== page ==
Location: Range Management ResearchTitle: Effects of seasonal grazing, drought, fire, and carbon enrichment on soil microarthropods in a desert grassland Author
Submitted to: Journal of Arid Environments
Publication Type: Peer Reviewed Journal
Publication Acceptance Date: 3/29/2012
Publication Date: 6/2/2012
Citation: Whitford, W.G., Steinberger, Y. 2012. Effects of seasonal grazing, drought, fire, and carbon enrichment on soil microarthropods in a desert grassland. Journal of Arid Environments. 83:10-14. Interpretive Summary: Soil microarthropods are small animals with external skeletons, including mites and inset larvae that live below ground. They play an important role in decomposing organic matter, such as plant roots, and in releasing nutrients, such as nitrogen, for plant growth. This study evaluated the impact of above ground activities such as grazing by cattle, and impacts, such a fire and drought, on the number of microarthropods in the soil. The most abundant microarthropod in this desert environment was a species of mite. The numbers of microarthropods per cubic meter of soil were not impacted by any above ground activity or impact, except for summer drought. Severe droughts during the summer growing season reduced the amount of plant roots in the soil, which, in turn, reduced the food base for microarthropods. Unless an activity or impact reduces the organic matter in the soil, the microarthropod numbers are not affected.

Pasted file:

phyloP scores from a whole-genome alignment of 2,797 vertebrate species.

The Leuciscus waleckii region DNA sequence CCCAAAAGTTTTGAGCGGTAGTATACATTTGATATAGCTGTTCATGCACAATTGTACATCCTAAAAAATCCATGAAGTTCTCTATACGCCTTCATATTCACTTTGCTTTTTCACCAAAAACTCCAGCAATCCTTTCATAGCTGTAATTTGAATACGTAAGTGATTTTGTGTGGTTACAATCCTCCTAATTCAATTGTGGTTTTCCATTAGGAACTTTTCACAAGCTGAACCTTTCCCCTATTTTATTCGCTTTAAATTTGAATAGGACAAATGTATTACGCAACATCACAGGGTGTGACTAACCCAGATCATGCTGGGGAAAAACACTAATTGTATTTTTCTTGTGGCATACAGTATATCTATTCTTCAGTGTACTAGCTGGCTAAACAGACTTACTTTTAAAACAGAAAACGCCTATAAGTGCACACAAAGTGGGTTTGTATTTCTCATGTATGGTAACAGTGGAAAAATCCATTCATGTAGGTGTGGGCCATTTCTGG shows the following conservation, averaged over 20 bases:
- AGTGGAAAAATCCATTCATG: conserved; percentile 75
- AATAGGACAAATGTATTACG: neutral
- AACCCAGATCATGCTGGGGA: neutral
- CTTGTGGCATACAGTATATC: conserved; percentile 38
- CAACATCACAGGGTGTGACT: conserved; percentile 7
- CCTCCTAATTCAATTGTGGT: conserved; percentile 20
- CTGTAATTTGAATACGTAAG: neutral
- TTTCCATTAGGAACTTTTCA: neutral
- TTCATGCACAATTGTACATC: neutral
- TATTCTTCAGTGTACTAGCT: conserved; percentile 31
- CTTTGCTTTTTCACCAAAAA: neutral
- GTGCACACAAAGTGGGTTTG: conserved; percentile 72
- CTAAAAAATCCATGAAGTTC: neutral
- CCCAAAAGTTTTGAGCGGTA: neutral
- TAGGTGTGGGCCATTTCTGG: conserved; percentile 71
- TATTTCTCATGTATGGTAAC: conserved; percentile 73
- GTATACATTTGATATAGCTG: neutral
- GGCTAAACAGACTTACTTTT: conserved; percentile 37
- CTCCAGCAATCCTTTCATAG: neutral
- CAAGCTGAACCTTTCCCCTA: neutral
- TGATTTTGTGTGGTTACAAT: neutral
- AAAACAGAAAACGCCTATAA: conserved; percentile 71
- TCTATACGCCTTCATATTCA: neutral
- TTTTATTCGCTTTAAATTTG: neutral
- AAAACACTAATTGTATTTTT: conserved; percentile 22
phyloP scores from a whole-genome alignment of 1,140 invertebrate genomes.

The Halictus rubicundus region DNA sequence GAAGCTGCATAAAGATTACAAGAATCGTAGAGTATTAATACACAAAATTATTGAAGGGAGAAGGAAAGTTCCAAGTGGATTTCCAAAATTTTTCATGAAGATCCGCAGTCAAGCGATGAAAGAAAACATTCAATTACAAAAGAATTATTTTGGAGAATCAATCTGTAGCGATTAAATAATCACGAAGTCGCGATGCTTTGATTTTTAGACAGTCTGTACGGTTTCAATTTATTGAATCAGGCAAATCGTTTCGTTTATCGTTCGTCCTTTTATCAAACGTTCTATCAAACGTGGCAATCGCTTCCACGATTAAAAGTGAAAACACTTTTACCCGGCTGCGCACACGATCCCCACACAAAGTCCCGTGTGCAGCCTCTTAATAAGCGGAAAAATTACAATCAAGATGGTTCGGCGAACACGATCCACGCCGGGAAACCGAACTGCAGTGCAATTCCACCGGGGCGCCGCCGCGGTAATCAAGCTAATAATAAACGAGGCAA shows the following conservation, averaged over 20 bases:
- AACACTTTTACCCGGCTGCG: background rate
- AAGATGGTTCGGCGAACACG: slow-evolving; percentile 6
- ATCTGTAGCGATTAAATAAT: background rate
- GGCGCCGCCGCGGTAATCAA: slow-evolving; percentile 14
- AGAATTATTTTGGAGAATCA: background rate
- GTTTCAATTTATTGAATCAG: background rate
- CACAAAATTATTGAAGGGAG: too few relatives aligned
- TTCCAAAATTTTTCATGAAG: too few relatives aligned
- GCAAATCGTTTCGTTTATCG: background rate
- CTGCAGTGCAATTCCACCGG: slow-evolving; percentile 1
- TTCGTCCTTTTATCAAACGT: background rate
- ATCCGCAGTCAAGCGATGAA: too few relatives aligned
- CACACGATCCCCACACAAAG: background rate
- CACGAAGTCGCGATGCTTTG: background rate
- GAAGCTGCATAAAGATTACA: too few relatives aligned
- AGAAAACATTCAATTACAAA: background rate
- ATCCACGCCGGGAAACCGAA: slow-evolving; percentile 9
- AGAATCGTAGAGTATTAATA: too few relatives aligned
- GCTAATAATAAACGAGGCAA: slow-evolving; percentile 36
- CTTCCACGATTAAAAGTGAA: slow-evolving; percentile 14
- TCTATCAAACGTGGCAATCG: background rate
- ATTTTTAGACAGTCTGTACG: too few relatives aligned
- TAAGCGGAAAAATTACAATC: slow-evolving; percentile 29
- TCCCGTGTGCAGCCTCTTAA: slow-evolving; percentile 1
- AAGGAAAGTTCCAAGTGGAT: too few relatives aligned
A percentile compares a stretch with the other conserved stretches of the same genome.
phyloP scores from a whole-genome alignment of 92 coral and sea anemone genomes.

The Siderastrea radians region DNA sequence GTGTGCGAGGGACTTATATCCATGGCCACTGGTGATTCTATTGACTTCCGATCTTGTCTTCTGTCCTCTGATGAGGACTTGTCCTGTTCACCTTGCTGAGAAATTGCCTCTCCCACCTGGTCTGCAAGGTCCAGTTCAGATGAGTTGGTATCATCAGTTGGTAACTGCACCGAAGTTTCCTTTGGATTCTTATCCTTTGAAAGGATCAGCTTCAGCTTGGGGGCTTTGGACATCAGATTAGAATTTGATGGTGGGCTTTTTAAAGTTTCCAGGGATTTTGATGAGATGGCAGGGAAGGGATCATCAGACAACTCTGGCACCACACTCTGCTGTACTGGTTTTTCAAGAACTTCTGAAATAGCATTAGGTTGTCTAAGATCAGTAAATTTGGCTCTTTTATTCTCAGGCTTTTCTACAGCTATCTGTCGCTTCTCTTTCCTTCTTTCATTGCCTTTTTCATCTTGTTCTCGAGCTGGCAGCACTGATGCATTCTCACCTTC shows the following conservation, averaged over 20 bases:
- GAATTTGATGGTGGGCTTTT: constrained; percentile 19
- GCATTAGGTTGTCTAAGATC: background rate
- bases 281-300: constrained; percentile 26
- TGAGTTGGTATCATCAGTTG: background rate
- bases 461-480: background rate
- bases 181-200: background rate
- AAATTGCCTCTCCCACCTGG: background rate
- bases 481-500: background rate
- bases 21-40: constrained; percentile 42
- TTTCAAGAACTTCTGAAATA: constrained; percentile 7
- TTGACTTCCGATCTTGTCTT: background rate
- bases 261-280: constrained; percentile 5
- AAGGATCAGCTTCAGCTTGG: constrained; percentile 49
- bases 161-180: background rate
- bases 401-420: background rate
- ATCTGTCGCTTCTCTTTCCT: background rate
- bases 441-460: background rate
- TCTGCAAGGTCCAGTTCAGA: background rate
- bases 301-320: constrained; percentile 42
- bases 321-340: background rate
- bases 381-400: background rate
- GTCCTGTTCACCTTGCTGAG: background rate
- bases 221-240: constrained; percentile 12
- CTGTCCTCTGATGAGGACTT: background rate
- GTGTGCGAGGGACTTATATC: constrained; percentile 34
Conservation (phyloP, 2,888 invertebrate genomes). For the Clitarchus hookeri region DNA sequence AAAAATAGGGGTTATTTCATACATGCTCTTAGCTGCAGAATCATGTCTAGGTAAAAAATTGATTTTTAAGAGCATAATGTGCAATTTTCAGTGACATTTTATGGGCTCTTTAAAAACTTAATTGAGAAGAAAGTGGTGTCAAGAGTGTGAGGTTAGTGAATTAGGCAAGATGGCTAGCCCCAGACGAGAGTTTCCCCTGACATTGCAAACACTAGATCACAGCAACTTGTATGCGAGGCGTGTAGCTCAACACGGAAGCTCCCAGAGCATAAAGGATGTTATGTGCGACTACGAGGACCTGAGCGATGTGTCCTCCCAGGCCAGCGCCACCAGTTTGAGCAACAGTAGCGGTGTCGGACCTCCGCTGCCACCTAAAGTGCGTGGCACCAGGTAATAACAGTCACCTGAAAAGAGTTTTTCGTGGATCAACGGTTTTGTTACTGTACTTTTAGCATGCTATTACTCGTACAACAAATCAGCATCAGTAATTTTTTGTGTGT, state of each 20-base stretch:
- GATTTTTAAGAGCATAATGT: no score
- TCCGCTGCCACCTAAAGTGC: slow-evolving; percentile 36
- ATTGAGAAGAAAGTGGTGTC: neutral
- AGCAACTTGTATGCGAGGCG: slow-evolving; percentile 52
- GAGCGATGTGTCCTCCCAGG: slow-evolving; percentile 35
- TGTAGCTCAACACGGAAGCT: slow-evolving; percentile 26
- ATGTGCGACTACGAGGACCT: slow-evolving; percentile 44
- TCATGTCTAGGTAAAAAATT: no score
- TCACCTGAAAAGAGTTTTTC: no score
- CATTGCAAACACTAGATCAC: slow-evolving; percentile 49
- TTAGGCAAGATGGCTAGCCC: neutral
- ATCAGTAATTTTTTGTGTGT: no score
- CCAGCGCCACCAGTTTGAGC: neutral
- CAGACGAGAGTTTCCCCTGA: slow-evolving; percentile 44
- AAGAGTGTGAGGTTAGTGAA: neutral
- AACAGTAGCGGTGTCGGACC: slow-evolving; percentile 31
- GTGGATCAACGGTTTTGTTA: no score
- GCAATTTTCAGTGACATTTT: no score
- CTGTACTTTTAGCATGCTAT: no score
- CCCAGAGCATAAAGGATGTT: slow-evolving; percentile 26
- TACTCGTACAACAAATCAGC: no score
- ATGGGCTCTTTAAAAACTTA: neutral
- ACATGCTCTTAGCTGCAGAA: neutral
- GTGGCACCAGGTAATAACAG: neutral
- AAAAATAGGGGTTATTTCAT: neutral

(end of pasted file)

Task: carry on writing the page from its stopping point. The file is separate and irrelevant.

Technical Abstract: This study was designed to test hypotheses about the combined effects of short-term, seasonal grazing with seasonal drought, fire, and carbon enrichment on soil microarthropod communities in a Chihuahuan Desert grassland. The study was conducted in eighteen 0.5 ha plots following three consecutive years of treatment: six plots intensively grazed in summer, six in winter, and six not grazed. There was no difference in perennial grass cover on the summer-grazed and winter-grazed plots. Intensive seasonal grazing had no effect on the abundance and community composition of soil microarthropods. Within each plot there were six subplots: summer rain-out, winter rain-out, burned, glucose amendment, rainout control and burn-glucose control. Fire and carbon enrichment had no significant effect on soil microarthropod abundance or community composition. The average number of microarthropods ranged from 8915 _ 1422 m_2 in the ungrazed, unburned plots to 7175 _ 1232 m_2 in the winter-grazed, unburned plots. Microarthropod densities in the glucose-amended plots were 8917 _ 4902 m_2 in the winter-grazed plots and 10,731 _ 863 m_2 in the glucose-amended, summer-grazed subplots. The prostigamatid mite, Tydeus sp., was the most abundant microarthropod taxon in all treatment plots.